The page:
This deed of wetting and wiping his feet and pouring perfume on them is unique. This woman has come to the point that she can only weep. She does not ask anything or say something; she just stands there and weeps. What a great sense of guilt and grief has moved her to this action. This woman has a broken life and with it a broken heart. It was a public act not appreciated by everyone.
For when Simon the Pharisee saw this he said to himself, “If this man were a prophet he would know who is touching him and what kind of a woman she is – that she is a sinner.” (7:39) It is likely that most of the people present will have thought along the same lines: a holy man of God will not let himself be touched by a sinner!
How did this woman dare to come to Simon’s house and deal with his guest in this manner?
Perhaps we might have been indignant, too. She was broken-hearted and did not expect to be saved. People in the town treated her harshly and scornfully. She knew she was a cursed sinner. Still she came to the Lord.
Had she heard about Jesus that he was kind, understanding, and forgiving of sinners who truly grieved over their sins and repented? Did she somehow feel that this was the person to whom she could go with all her sins and have them forgiven? Of course, there is God’s providence here, leading her to Simon’s house. But there is also her own conviction that Jesus is the Saviour, the Messiah of God. He would understand. He would forgive. He would restore her. And so she let it all flow freely, her anguish, her shame, her broken dreams, and her shattered life. She wept deeply and her tears were so abundant that they fell on Jesus feet.
One of the most wonderful certainties in the Christian life is the sure knowledge of the forgiveness of sins. Sometimes people are told not to claim this forgiveness too easily or quickly because certain conditions must be met. Sometimes it is said that we need to have a special “experience” (some sign of the Holy Spirit, for example) before we can be sure that we are forgiven. There is a need, we are told, for experiential preaching. I can go along with that for some way, as long as people are not preached into misery and defeat. It is, after all, good news!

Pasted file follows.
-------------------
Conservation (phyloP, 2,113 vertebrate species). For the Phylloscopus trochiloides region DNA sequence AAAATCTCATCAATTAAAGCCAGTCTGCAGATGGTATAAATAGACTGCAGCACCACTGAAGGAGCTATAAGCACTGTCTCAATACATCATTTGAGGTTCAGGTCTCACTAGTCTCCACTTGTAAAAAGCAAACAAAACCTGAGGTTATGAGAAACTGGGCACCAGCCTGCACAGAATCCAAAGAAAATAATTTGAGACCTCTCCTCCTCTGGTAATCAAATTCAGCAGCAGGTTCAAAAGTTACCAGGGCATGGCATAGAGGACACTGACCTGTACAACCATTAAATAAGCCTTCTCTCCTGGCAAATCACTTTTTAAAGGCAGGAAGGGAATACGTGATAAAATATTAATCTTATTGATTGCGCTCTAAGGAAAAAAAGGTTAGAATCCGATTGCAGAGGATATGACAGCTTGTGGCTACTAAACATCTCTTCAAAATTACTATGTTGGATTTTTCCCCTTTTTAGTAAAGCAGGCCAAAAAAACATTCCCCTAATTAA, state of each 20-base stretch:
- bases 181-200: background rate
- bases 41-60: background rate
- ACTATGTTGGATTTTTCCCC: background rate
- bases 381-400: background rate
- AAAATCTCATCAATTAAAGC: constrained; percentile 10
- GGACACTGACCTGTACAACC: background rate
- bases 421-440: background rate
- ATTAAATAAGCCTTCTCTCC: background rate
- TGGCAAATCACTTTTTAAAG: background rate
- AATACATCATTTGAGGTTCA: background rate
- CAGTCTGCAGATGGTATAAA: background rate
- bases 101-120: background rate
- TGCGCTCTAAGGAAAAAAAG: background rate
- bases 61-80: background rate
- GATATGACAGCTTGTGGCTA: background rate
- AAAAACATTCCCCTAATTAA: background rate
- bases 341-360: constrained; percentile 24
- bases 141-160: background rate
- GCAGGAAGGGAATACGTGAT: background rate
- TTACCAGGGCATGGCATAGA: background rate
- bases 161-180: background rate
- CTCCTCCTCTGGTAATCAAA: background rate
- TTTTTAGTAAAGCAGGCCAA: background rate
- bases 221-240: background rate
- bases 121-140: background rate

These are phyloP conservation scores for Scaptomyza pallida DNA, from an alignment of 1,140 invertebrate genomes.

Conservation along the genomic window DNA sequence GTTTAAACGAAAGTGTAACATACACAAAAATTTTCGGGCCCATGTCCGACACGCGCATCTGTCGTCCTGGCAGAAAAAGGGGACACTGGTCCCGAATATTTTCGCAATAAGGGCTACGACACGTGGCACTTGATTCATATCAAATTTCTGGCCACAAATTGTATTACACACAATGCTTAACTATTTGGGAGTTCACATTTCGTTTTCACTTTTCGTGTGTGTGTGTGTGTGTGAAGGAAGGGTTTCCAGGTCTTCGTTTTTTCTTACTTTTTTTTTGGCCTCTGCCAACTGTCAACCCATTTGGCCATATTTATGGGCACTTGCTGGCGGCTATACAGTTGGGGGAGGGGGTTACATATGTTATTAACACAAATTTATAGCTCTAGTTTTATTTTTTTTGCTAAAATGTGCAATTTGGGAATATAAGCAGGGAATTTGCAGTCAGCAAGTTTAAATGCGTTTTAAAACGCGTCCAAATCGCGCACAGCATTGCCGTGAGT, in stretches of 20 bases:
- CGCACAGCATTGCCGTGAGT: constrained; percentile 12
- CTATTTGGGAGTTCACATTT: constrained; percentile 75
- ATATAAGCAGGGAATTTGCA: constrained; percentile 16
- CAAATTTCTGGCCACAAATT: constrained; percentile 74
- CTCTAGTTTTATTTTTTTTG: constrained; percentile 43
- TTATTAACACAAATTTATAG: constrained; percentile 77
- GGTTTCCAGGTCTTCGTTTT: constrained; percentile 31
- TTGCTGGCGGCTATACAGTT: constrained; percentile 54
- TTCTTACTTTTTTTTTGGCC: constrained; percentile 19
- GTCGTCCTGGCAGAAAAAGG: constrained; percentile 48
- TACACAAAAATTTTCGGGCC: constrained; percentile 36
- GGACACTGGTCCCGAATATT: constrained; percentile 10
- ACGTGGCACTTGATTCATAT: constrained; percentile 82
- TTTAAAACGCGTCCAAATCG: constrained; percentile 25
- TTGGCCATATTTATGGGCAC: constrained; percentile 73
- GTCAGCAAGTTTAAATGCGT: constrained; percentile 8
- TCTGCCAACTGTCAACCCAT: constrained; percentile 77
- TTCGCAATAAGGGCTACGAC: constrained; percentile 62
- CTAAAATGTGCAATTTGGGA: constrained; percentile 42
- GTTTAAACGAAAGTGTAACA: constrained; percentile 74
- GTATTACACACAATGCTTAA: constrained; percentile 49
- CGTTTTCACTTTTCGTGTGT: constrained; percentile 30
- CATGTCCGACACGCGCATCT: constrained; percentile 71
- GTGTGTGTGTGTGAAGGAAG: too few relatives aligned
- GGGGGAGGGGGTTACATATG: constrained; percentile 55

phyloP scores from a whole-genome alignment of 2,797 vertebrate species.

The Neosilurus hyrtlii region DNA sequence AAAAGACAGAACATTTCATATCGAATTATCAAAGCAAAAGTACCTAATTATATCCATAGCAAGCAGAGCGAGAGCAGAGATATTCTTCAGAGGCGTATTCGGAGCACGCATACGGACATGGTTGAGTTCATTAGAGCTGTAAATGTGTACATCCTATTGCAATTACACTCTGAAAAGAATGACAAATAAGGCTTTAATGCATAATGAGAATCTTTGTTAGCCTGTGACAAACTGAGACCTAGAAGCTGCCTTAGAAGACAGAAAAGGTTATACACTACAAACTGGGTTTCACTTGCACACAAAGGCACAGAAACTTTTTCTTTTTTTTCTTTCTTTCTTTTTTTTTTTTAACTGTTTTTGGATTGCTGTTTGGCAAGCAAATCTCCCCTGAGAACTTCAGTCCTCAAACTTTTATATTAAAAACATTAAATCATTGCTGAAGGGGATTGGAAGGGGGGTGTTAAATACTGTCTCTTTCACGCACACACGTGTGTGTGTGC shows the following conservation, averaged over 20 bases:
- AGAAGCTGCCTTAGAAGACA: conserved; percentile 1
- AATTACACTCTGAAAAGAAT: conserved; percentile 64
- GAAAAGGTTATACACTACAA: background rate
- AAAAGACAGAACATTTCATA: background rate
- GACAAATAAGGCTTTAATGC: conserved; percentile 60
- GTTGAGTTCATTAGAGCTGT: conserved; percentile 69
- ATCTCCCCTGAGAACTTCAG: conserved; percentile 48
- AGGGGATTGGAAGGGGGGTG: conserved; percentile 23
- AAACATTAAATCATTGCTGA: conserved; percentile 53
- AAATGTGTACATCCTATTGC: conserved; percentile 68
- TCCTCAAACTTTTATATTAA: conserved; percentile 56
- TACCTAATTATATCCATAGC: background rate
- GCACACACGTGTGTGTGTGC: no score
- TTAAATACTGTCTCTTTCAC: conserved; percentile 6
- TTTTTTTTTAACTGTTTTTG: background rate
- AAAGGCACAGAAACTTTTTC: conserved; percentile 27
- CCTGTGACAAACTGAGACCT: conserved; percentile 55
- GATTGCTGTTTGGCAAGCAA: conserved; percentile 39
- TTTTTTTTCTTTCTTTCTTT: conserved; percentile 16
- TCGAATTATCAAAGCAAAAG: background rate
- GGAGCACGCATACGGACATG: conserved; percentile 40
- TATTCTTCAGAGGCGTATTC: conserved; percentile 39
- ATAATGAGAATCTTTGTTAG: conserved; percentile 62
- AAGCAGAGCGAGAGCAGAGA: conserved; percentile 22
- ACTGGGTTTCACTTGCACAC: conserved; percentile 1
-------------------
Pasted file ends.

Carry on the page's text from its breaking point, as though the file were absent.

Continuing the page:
When it comes to the forgiveness of sins, we confess that there is only one way to be saved. “Only those are saved who by a true faith are grafted into Christ and accept all his benefits.” The struggle for Christians is then not over, but it has been decided in Christ. Anything less would be unbiblical.
This is one of the most moving accounts in the Gospel. Where can we go with all our guilt, shame, and pain, if not to Jesus Christ? There are things in life of which we cannot even forgive ourselves. What is the worst sin you have ever committed? It is probably a sin you’d never want anyone else to know.
But we learn that we may go to Christ, our Saviour. The forgiveness of sins is not a faint hope clause but a full assurance that all our sins have been forgiven by the one sacrifice of Christ on the cross. Forgiveness is always out of grace through faith in Christ. But when forgiveness is received, it is received fully and without doubt. This is the very heart of the Christian faith.
Every time we hear a sermon or study the Scriptures and believe these are truly the word of God, we come away strengthened in our faith and our resolve to go and sin no more.
A Question for Simon
Simon has a question but he keeps it to himself. Still, his question has not gone unheard by him who knows the hearts of all. It says that “Jesus answered him”. What Christ is about to say has a bearing on Simon’s unspoken question. Still, it is more than just an answer to a question. The Lord says, “Simon, I have something to tell you.” (7:40a) Christ will speak an authoritative messianic word that Simon may not neglect. It seems that the Pharisee is willing to hear, “Tell me, teacher” he said (7:40b). Some explainers suggest that the title “rabbi” (teacher) is not really meant but is a form of flattery. In any case, what Christ says has full bearing on the matter.